On a somewhat related theme, it is often argued that the term “Lord” in the title “Lord Jesus Christ,” means “Master” or “Sovereign” and that this implies submission on the part of the one who comes to him for salvation. Critics of the Lordship position22 have countered that “Lord” actually means “God” and points rather to Christ’s deity. But it has been rejoined that deity most certainly entails sovereign lordship, that to be God is a fortiori to be Master.23 Of course, the rejoinder is correct; if Jesus Christ is anything, He is our Sovereign Master. At the same time, however, it seems to me that the whole discussion is somewhat sidetracked. The point of contention is not who Jesus is—if anything that is the point of agreement—but rather what we must do to receive His salvation. To be sure, Jesus is divine and thus King of kings and Lord of lords, and to be sure, if we are to be consistent with this truth, we must without reserve submit ourselves to His rightful and complete lordship over our lives. But the most that can be concluded from this is that Jesus therefore has the right to require personal submission from those who would be saved. In no way does it show that He actually does require such submission, or that He does not save those whose commitments are inconsistent with His divine lordship.24
IV. “Cheap Grace” and “Easy Believism”
Grace that requires no change in life is “cheap grace”; faith that requires no change in life is “easy believism.”
As far as I can tell, the term “cheap grace” was first used by Dietrich Bonhoeffer, but it has since become a commonplace in the debate over the terms of salvation. A leader in the Lordship movement acknowledges its general usage when he writes of “the invasion of it [the Church] by what has become known as ‘easy believism’ or ‘cheap grace’ (emphasis added).”25 And he does not hesitate to use the term himself, defining it as “[t]he promise of eternal life without surrender to divine authority.”26 There is no question that this is a powerful rhetorical device.
While it might conceivably (though I think wrongly) be argued that a grace that produces no change in this present life is “cheap grace,”27 it simply cannot be maintained that a grace that requires no change in this life is “cheap.” This is a category mistake. Simply put, cheap refers to value, not cost.28 Now the fact that a gift requires nothing of its recipient says nothing about its value. Rather, that a gift requires nothing of its recipient says something about its cost (to the recipient)—namely, that it is free. Thus, properly conceived (though less potently formulated) grace that requires nothing of its recipient is not “cheap grace,” but (redundantly) “free grace.”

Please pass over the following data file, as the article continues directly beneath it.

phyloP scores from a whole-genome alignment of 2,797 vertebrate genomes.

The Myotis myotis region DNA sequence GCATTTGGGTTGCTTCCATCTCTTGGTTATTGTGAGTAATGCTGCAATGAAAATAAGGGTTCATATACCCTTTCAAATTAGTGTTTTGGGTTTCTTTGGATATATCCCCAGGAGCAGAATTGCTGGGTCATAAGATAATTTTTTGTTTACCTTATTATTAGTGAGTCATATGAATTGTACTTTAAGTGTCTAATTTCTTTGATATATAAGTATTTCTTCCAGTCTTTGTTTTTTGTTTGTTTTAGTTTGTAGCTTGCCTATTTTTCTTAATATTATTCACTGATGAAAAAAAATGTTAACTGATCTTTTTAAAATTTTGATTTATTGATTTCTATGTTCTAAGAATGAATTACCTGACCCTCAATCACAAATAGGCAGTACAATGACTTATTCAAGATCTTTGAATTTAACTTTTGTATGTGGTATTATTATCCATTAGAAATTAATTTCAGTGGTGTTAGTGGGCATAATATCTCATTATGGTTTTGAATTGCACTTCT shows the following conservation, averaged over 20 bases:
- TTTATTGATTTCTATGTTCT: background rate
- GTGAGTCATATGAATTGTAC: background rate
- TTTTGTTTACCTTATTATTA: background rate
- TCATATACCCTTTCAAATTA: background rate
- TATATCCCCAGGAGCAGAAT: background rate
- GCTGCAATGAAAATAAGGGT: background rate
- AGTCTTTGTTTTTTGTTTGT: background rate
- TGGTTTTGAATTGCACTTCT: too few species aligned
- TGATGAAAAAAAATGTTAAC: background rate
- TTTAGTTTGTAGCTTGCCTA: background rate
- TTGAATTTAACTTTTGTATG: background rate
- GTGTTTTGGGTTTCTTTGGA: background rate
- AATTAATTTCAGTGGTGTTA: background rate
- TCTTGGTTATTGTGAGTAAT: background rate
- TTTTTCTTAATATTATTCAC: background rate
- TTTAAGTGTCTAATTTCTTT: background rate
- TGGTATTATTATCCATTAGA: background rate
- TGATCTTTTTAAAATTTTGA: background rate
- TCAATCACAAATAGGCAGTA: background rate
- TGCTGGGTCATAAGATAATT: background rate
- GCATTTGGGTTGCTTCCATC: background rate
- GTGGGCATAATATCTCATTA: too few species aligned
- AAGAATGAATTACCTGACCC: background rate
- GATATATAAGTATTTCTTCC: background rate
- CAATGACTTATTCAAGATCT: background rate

That there is significant confusion in the literature on this relatively simple matter is evinced when one Lordship author attempts to draw the same distinction himself, only to further obscure the point. Confronted with the notion of freeness from Rev 22:17 (“let the one who wishes take the water of life without cost”) he writes: “While it is free, it is not cheap; the Savior Himself paid the ultimate price….”29 But even the fact that Jesus “paid the ultimate price” for sin (unless we want to add “and Jesus got His money’s worth”!) does not touch on the issue of value, but only on the cost to Him. What he should have said is: “While it is free to us, it was not free to Him….”
Finally, as the initial quotation in this section also makes plain, “easy believism” is another term that is paying frequent dividends to the proponents of Lordship Salvation. Interestingly, some have felt it necessary to respond that trust in the unseen Christ is not all that easy.30 But the term easy should not be offensive to either side in the discussion. Since all parties emphatically affirm unmerited favor, what possible gain can there be in conversion being conceived of as “difficult”? The only thing I can see that makes the term “easy believism” opprobrious (besides the “…ism” itself), is that it capitalizes on the commonsensical (hence dubious) assumption that something as tremendous as eternal salvation cannot be easy.31
Contemporary studies in communication have made it clear that there is a rhetorical aspect to all human discourse. We all seek to persuade. This is neither to be denied in ourselves nor despised in others. But Aristotle’s distinction between good rhetoric and bad rhetoric still applies. One student of the classical tradition, Charles Baldwin, has helpfully described good rhetoric as the “energizing of knowledge and the humanizing of truth.”32 As for bad rhetoric, Aristotle’s own description is best: “reasoning that has only the appearance of validity.”33,34
*Pastor, Candlelight Bible Church Houston, Texas
1In defining “Lordship Salvation” I follow Charles Ryrie, who uses the term to refer to all claims that there must be “a commitment to Christ as Lord of one’s life” in order to be saved. (Balancing the Christian Life [Chicago: Moody Press, 1969], 169.)
2For those readers who may be rusty on their logic, a syllogism is “a form of reasoning in which a conclusion is reached from two statements, as in “All men must die; I am a man, therefore I must die” (Oxford American Dictionary, New York: Oxford University Press). Ed.
3Walter Chantry, Today’s Gospel (Edinburgh: Banner of Truth Trust, 1970), 61.
4Ray Stedman, Authentic Christianity (Waco, TX: Word, 1975), 12. Strictly speaking Stedman is not here denying faith as assent but faith as comprehension: “comprehending,” “grasping.”
5J. I. Packer, Preface to The Gospel According to Jesus by John MacArthur (Grand Rapids: Zondervan, 1988), ix.
6John MacArthur, The Gospel According to Jesus (Grand Rapids: Zondervan, 1988), 16.